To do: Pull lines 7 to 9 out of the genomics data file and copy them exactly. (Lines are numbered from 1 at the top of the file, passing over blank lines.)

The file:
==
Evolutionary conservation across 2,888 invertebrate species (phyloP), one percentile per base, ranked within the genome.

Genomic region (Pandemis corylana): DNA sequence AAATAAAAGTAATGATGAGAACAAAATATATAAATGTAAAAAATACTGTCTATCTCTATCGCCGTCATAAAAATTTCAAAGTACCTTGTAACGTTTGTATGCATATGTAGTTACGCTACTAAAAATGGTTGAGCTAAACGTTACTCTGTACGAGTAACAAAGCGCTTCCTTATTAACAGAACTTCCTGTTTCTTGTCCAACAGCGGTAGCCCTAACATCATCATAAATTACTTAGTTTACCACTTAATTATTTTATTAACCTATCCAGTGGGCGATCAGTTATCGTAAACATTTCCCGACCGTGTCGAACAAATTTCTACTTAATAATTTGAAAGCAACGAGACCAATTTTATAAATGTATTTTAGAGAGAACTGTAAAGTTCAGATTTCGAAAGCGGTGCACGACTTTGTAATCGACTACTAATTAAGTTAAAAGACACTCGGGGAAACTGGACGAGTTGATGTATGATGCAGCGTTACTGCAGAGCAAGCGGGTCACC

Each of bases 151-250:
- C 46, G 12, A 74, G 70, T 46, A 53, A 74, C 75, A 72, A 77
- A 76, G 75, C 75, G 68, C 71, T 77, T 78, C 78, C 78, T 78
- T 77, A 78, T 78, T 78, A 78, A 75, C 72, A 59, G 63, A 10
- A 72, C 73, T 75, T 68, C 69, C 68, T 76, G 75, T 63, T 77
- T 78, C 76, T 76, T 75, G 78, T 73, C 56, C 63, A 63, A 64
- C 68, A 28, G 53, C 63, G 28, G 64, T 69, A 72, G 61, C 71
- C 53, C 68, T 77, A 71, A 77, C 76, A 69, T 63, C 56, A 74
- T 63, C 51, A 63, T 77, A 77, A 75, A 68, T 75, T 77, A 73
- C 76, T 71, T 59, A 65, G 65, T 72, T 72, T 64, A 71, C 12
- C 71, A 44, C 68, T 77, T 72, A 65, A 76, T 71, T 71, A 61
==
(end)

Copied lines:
- A 72, C 73, T 75, T 68, C 69, C 68, T 76, G 75, T 63, T 77
- T 78, C 76, T 76, T 75, G 78, T 73, C 56, C 63, A 63, A 64
- C 68, A 28, G 53, C 63, G 28, G 64, T 69, A 72, G 61, C 71